No Nukes is Good Nukes ... For Now

The 19 sirens you're hearing in San Clemente and 52 total within a 10-mile radius of San Onofre Nuclear Generating Station are not Edison's version of church bells rejoicing the Obama administration's favorable view of nukes. The plant is conducting tests through Friday.
The 19 sirens you're hearing in San Clemente and 52 total within a 10-mile radius of San Onofre Nuclear Generating Station are not Edison's version of church bells rejoicing the Obama administration's favorable view of nukes. The plant is conducting tests through Friday.

The Orange County Register's Teri Sforza has a fascinating post today that answers the question "Will California be frozen out of Obama's nuclear future?" this way: definitely yes in the short term, possibly no in the long term.

The White House last month announced an $8.3 billion loan guarantee to support construction of two nuclear reactors in Georgia, the first new plants in the U.S. in more than 30 years.

But California will not participate in what President Obama considers an integral component of America's "low-carbon future" because the Golden State in 1976 banned all new nuclear construction until "a demonstrated technology exists" for permanent disposal or reprocessing of spent nuclear fuel.

The leading state legislator to try to change that in recent years is Assemblyman Chuck DeVore (R-Irvine), who is now running for the U.S. Senate. But the bills and voter initiatives he has championed have gone nowhere.

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Writes Sforza:

It appeals to our sense of irony to  think of DeVore and Obama as sharing an opinion on any issue. But there you have it. California's resolve to outlaw nuclear power is beginning to fissure and fracture, and things will change here, said DeVore, who has made himself something of a policy wonk on the issue.

Fulfilling a dream of new reactors all along the California coastline will not be realized at the polls, under the Capitol dome in Sacramento or through the feds saying the spent fuel disposal issue has been solved, DeVore argues.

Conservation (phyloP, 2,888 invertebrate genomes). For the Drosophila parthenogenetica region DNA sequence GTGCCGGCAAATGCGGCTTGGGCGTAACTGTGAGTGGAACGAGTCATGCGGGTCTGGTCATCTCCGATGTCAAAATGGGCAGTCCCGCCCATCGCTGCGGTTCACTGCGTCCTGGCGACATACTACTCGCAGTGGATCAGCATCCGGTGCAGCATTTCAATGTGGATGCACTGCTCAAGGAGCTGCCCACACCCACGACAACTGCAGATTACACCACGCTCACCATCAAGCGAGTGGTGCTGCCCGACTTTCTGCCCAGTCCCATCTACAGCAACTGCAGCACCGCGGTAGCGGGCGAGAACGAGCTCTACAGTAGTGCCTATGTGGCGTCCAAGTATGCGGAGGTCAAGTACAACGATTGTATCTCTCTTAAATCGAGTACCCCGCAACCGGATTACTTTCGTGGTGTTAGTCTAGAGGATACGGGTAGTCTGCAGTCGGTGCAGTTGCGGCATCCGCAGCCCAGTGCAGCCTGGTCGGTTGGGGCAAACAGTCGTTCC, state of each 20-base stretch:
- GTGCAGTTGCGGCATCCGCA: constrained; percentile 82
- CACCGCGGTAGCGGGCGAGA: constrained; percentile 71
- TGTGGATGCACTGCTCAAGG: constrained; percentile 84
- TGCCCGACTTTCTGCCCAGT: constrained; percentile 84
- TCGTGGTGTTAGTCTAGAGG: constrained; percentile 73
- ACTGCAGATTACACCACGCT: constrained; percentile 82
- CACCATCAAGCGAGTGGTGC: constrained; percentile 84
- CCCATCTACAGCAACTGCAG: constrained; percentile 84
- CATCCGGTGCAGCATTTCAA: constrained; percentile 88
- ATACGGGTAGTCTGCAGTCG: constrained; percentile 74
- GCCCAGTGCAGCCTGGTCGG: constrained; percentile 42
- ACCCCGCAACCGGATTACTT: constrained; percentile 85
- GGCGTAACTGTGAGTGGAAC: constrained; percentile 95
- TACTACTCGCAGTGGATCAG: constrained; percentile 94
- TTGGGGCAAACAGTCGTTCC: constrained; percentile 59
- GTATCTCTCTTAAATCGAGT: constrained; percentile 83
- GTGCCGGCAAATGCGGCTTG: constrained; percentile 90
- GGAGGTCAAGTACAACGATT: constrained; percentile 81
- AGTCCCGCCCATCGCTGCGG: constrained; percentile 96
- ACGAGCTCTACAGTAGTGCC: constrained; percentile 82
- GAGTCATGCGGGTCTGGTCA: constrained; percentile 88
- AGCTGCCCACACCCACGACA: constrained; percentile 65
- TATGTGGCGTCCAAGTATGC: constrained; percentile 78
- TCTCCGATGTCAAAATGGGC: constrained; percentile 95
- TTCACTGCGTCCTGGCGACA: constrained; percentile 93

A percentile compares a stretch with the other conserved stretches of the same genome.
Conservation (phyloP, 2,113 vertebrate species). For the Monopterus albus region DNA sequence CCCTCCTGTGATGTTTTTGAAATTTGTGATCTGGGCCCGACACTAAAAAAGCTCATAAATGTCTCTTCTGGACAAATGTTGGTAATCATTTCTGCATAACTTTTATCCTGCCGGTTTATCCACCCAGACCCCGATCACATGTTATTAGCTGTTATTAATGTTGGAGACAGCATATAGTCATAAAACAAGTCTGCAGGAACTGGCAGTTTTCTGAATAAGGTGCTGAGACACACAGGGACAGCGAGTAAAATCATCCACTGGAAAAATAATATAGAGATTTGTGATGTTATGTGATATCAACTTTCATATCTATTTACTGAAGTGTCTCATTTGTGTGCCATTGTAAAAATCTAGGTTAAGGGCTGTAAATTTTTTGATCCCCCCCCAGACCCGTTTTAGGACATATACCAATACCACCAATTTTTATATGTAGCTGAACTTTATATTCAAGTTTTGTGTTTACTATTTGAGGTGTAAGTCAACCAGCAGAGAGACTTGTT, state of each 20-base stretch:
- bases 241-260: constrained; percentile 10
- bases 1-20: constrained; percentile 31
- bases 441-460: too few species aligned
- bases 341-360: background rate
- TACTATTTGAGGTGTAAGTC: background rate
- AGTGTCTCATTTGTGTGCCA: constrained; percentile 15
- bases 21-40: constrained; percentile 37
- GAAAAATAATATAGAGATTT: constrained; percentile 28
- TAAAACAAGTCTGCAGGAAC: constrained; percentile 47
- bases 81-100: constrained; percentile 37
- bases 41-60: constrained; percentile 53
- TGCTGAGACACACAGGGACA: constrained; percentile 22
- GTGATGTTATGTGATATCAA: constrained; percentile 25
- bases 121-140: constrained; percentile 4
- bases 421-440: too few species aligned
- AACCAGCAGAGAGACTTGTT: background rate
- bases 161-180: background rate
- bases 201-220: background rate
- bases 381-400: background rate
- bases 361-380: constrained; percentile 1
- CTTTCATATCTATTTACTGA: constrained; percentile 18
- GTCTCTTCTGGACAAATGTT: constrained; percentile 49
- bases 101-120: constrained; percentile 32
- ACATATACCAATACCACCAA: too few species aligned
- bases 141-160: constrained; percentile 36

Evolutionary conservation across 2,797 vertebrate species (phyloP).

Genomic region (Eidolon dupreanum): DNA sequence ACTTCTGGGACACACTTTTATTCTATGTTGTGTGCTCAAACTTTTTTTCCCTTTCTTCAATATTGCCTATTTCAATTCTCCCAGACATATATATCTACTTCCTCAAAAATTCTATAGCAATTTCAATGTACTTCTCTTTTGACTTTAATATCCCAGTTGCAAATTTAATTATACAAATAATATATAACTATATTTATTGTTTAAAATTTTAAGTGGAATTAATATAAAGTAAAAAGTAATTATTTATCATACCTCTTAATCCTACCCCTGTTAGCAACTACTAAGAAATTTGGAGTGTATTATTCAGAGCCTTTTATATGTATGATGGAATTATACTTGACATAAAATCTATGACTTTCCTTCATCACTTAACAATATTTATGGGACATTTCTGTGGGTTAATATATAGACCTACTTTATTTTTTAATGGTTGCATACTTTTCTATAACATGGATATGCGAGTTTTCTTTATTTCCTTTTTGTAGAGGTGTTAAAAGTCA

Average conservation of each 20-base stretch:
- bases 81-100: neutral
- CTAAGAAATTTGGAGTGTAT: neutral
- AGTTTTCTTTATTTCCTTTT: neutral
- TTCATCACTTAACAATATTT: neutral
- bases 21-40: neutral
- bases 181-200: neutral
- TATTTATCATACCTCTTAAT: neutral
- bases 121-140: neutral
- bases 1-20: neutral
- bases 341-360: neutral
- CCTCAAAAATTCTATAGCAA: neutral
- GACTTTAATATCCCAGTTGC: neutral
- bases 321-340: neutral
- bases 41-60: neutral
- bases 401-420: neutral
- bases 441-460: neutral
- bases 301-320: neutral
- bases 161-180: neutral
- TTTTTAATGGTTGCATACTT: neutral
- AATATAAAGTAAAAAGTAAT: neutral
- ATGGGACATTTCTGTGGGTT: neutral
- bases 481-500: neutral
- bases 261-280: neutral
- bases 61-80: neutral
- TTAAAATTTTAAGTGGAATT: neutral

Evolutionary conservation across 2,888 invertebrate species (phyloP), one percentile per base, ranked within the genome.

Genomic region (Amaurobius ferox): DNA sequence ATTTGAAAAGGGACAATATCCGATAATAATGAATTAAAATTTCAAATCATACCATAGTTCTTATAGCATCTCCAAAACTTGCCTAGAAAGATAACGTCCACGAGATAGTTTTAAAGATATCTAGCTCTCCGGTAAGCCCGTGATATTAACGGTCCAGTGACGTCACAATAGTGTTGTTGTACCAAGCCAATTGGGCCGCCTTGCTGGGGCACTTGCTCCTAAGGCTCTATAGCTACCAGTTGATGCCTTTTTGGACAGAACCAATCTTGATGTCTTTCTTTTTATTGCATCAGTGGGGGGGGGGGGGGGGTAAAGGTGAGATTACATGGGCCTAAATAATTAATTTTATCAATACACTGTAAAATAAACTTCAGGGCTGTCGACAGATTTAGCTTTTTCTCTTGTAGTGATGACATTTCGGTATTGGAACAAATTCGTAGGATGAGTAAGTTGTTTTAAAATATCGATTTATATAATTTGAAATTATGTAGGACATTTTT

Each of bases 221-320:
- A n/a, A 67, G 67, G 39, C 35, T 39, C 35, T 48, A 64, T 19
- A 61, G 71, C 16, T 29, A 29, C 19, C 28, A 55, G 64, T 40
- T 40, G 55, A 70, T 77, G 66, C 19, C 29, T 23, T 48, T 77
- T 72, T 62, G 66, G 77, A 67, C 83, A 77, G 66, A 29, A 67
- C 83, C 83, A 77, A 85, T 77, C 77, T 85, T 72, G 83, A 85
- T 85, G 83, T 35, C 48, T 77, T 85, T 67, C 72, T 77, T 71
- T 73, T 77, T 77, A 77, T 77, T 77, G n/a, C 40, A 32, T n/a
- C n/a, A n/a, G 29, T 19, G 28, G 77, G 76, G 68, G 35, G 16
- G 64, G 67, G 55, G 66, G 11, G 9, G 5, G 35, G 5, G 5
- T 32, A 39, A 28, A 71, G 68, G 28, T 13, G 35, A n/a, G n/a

More likely would be reactors being built on sovereign American Indian land in California or after a U.S. Supreme Court ruling the finds partial solving of the spent fuel disposal issue is good enough to allow projects to proceeds.

DeVore wagers the next generation of Californians-"which isn't afraid of technology, and doesn't have a Cold War mentality, and never saw The China Syndrome" -will be more receptive to nukes.

"I am optimistic on the long-term prospects because it makes such logical sense," he tells Sforza, "but I'm not optimistic on the short-term prospects."
 
The United Steelworkers is bully on new nukes. On the same day Sforza's post went up, the union announced that USW International President Leo W. Gerard sent a letter to the U.S. Nuclear Regulatory Commission raising concerns that the two new reactors coming to Burke, Georgia, may use components built overseas.

The USW believes that the majority of the materials used in building these plants such as steel and piping can be sourced from domestic facilities employing its members, something the union views as being "integral to the renewal of manufacturing in America."

"American taxpayers should not bear the burden of loan guarantees if the jobs to be created by them are in another country, said Gerard. "If we're going to invest in nuclear as a way to become less oil-dependent, then we need to build it domestically."

But the whole idea of new nukes is moot if no one comes up with the money to build the plants. Obama's loan guarantees get the conversation started, but billions more will have to be raised by Georgia and the utility company operating there. The Peach State allows pay-as-you-go utility projects where rates go up to help cover construction costs before plants go online.

The Washington Post reports today that the funding mechanism is already running into resistance from businesses and other electricity users in Georgia.

Bottom line: no money, no nukey.


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